This week I was over at the Nasdaq in Times Square discussing the current market environment with Frances Horodelski on Canada’s Business News Network. The weight of the evidence is suggesting a cautious stance up here after all of our upside targets have been hit in recent weeks. Remember, we’ve been bullish stocks, globally since late January, and in the U.S. since early February. When our upside objectives are hit, it’s time to reevaluate. That’s what we’re doing now. [Read more…]
It is very difficult, if not impossible, to put all social media stocks into one category. We do our best with ETFs like $SOCL, but they can be heavily skewed by certain stocks and it ignores others with smaller market caps. Also, what does a company LinkedIn have to do with Yelp or Yahoo? I think we need to be careful grouping them into just one category, and keep in mind that they are all individuals with their own problems as well as their own unique positive qualities.
In this week’s members-only letter we discuss the following topics:
- What Do We Do With The U.S. Indexes Now? S&P500, DJIA, etc
- The Best Trade In Precious Metals: Gold & Silver
- About That Squeeze Higher in Chinese Stocks
- My Favorite Energy Trade Today
- What Are We Going To Do About This Messy Bond Market?
- The Best Tech Stocks: Apple, Microsoft, Google or Facebook?
- What Does The Weight-Of-The-Evidence Suggest About Risk-Appetite?
This has been a pretty simple one coming into 2016. Not all charts are as clean as this, so it’s hard for me to argue against selling Growth and buying Value. The longer-term trend has been to buy Growth stocks and sell Value stocks since 2006. This strategy has worked well, except maybe during 2012, but even that correction came within the context of a much larger bull market in Growth vs Value stocks.
Today we are looking at a ratio of the Russell 1000 Growth Index Fund vs the Russell 1000 Value Index Fund (IWF / IWD). This is a weekly line chart going back to the low in 2006 showing prices trending higher between 2 converging uptrend lines: [Read more…]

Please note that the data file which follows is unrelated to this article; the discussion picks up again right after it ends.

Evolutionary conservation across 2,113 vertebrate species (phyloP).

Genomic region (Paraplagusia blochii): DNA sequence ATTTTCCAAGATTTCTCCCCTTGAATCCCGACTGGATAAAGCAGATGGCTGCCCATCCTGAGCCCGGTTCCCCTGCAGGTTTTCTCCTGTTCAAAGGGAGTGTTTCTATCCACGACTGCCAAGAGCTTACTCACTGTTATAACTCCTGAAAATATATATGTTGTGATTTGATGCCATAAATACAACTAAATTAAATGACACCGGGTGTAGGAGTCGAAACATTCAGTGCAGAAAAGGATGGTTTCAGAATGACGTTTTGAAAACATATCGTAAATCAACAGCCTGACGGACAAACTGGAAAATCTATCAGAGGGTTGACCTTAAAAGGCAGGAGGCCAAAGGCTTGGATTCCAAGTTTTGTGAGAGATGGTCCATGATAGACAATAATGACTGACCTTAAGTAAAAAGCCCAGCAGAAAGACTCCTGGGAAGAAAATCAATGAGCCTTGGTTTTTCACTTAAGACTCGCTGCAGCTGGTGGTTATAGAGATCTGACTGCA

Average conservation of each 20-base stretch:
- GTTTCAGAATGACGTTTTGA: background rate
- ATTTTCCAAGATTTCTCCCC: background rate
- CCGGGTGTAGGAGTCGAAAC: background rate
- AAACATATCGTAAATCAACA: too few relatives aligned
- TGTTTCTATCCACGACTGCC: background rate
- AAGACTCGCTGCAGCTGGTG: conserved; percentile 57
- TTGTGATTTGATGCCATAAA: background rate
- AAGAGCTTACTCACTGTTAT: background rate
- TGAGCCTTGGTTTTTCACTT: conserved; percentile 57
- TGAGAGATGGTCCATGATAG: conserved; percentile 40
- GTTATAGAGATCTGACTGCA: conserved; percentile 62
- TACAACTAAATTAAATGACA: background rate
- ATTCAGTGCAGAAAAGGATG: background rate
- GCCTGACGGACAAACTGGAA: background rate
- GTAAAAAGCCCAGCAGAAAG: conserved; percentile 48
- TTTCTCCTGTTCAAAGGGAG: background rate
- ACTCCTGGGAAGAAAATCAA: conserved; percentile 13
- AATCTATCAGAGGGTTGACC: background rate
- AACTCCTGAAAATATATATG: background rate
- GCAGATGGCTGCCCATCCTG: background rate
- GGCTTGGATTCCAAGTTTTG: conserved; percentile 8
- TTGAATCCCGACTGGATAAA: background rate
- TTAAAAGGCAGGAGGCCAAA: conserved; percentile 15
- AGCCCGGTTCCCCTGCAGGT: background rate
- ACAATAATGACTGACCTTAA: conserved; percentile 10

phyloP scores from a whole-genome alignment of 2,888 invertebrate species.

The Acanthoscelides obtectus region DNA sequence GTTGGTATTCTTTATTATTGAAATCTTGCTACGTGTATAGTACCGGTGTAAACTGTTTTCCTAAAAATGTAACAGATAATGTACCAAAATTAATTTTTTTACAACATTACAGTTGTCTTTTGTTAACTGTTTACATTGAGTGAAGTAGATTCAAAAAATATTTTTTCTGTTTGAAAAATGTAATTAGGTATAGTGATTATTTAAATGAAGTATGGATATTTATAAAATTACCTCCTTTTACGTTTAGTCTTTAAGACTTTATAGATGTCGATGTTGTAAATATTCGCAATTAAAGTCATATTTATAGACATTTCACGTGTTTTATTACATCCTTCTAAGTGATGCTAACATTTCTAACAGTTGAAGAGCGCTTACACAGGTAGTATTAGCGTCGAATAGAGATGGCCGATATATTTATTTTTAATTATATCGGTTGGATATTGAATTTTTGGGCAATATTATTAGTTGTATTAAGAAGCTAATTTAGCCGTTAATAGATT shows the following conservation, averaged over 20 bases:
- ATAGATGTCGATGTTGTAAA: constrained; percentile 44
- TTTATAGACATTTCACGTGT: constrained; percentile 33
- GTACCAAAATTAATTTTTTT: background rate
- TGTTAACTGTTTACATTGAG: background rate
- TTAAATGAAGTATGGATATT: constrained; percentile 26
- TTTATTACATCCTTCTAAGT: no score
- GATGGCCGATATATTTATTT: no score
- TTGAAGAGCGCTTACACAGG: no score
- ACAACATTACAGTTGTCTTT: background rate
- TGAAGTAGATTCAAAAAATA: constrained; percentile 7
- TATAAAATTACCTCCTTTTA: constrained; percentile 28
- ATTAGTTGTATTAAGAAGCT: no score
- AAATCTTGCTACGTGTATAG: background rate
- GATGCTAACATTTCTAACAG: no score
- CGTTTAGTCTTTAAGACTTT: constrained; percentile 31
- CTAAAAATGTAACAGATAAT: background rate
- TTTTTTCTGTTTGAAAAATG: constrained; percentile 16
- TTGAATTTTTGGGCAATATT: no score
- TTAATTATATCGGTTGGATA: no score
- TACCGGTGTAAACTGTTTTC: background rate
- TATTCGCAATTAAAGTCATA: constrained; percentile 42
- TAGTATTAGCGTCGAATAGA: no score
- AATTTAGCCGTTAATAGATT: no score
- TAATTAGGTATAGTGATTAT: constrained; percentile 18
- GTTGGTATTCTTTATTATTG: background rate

In honor of Superbowl 50, we created a countdown of what we consider to be the most important 50 charts in the world. These include U.S. Stocks and Sectors, International Indexes, Currencies, Commodities, Interest Rate Markets and Global Intermarket relationships. Some of these are more actionable than others, but collectively I think they truly tell the story of global market risk, or risk aversion for that matter.
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Here is the video in full (audio begins immediately, video gets going after 30 seconds)…..Enjoy! [Read more…]
Momentum is a word that gets thrown around a lot. I personally like to measure momentum using a 14-period relative strength index (see here), but different people have different definitions. Fine. For today, we’ll argue that “momentum” stocks are those listed in the MSCI USA Momentum Index. Looking at these stocks as a group, I think they are going to continue to get destroyed going forward, particularly relative to the rest of the market.
First of all, forget this whole FANG thing. I don’t know who made that up or why people like to limit it to just 4 stocks. I think it’s stupid. They have nothing to do with one another and there should be others included in the list. In fact, in November I wrote a piece about how FANG stocks are this cycles Four Horseman (See here) and was further evidence at the time that made us very bearish U.S. Stocks heading into December and January. That obviously worked out very well. [Read more…]